Friday 18 December 2020

The Blessing of Christmas


I once received a Christmas card, many years ago now, with a picture of Father Christmas on the front. But a closer examination showed this image to be a likeness of Karl Marx. There he was, complete with a bright red coat and hood, trimmed with the usual white fur. The caption on the card read, “Even Marxists are nice at Christmas” I suppose you could say that it doesn’t say very much for Marxists if they can only be nice at Christmas. And in any case, niceness doesn’t quite do it when you are looking for a revolution of the heart and the world. There is only a Christ-like love that is capable of that.

Nevertheless, it seems that as Christmas approaches nearly everybody does become a bit nicer. In spite of all the cynicism and disillusionment, now and again, we can glimpse if only fleetingly, amidst the festive preparations, a yearning for that love expressed in the desire for peace on earth and goodwill.

The jingles in the shops, the media and the shopping malls resound (mostly and not very tastefully) with the same message. And what do we do? We bemoan the secular tide of commercialism that seems to have overcome this Christian festivity. But if we think about it another way, we can see, in spite of the cash register queues, the credit card transactions, the online purchases and the apparent superficial exuberance of it all, at the heart of this, in that swarming mass of humanity in the supermarkets and the shopping centres, at the heart of it all, are real people with an earnest and sincere desire to celebrate Christmas with the people that they love. They really do want to bring the magic of Christmas into the lives of their children, not only to give them gifts and sweets but also something more valuable; the gift of Christmas itself, a happy event that can be stored in the treasure chest of memory. Indeed, for those of us who are just a little older, Christmas gives us the opportunity to cast our minds back to Christmases past; spent in the company of loved ones no longer with us today.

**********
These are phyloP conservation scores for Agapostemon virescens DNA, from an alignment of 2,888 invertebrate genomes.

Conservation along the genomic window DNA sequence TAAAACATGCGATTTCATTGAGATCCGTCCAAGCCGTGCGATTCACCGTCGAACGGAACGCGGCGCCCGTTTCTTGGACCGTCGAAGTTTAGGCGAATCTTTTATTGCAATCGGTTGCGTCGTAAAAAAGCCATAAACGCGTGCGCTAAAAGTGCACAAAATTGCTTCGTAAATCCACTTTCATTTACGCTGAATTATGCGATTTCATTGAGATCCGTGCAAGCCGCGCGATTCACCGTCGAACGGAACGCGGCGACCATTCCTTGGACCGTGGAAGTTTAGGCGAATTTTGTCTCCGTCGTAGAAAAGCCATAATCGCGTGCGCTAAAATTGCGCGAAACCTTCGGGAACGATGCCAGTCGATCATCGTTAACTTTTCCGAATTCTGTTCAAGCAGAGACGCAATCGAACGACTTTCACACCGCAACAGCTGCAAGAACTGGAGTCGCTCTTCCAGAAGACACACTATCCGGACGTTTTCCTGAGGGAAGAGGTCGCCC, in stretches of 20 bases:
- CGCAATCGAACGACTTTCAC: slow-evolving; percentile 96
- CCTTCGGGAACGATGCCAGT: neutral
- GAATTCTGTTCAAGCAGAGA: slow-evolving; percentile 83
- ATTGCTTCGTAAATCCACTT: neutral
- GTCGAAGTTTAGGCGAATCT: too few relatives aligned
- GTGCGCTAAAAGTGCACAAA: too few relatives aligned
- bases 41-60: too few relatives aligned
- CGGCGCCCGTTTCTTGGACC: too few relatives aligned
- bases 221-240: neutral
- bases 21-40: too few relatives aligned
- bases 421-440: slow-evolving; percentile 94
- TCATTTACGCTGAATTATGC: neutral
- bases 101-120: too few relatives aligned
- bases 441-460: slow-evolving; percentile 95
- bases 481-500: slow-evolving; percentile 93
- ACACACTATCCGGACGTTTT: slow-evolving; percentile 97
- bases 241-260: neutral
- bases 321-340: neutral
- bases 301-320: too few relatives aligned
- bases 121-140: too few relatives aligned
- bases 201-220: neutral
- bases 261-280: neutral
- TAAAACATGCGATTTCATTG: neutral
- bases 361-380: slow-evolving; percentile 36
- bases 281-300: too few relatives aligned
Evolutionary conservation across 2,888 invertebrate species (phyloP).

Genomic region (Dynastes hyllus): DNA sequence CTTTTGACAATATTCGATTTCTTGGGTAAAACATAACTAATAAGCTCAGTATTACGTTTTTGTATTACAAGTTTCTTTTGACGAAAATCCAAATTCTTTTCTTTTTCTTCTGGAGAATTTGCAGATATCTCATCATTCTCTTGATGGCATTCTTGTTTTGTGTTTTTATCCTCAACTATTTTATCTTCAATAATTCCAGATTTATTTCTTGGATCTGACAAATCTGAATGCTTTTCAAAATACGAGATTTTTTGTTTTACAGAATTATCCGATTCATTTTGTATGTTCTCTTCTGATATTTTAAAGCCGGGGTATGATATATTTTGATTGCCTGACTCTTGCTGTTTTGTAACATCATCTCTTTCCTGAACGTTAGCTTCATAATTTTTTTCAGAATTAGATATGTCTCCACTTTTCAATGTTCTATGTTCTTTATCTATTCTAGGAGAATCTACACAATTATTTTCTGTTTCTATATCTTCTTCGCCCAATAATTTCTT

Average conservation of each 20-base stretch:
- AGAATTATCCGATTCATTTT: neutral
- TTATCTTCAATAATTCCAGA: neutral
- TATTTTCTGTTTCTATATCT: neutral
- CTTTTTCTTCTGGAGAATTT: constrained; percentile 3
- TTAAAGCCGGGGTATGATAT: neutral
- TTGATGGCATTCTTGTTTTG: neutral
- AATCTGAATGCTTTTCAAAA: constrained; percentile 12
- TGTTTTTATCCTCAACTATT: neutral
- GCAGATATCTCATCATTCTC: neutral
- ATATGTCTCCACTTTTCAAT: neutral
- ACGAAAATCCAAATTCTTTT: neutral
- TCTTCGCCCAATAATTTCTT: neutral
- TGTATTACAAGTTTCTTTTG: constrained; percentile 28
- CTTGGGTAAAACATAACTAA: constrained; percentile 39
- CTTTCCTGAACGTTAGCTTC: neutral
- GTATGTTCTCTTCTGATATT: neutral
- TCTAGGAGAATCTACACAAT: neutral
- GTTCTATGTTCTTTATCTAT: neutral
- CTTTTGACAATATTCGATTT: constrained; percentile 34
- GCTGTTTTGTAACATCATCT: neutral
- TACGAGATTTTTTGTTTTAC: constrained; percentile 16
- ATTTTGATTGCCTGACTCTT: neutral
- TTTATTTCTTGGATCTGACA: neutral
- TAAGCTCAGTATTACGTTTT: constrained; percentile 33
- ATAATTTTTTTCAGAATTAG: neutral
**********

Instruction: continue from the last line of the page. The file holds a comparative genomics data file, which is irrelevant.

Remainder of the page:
Great memories as we know, can become great history. For the past one hundred and six years a Christmas has not gone by in which the events of December 1914 were forgotten. In the words of a BBC Special Report (1998) “It is perhaps the best and most heartening story of modern times”

This true story was of a time during the First World War when the British, French and German Armies faced each other across a frozen landscape of shell craters, of mud, shattered trees, wrecked buildings and corpses. Millions of men faced each other in the trenches. Millions died in this war and those who survived suffered terrible hardships and horrific experiences.

A French infantry lieutenant, Alfred Jobbaire, wrote in his diary shortly before he was killed: “Humanity is mad! It must be mad to do what it is doing. What a massacre! What scenes of horror and carnage! I cannot find words to translate my impression. Hell cannot be so terrible. Men are mad!

The battlefields of Belgium and France were indeed a living hell but on 24 December 1914, it seemed as though a miracle had taken place. As the artillery bombardment ended, the guns became silent and the killing stopped. From their positions the British troops in Ypres Belgium, could see that the German troops had begun to decorate the area around their trenches with Christmas trees and candles and through the clear bitter cold night of Christmas Eve the British soldiers heard the Germans singing Christmas carols and in particular they could hear them softly singing Stille Nacht or Silent Night. It wasn’t long before the British joined in because in some areas the opposing trenches were less than thirty yards apart.

Soon they were shouting to each other across the trenches. Then, little dots of red, the burning cigarettes they were smoking became visible to each other as unarmed German and British soldiers courageously climbed out of their trenches to meet each other, to share Christmas greetings and to exchange gifts of whisky, jam, cigars, and chocolate.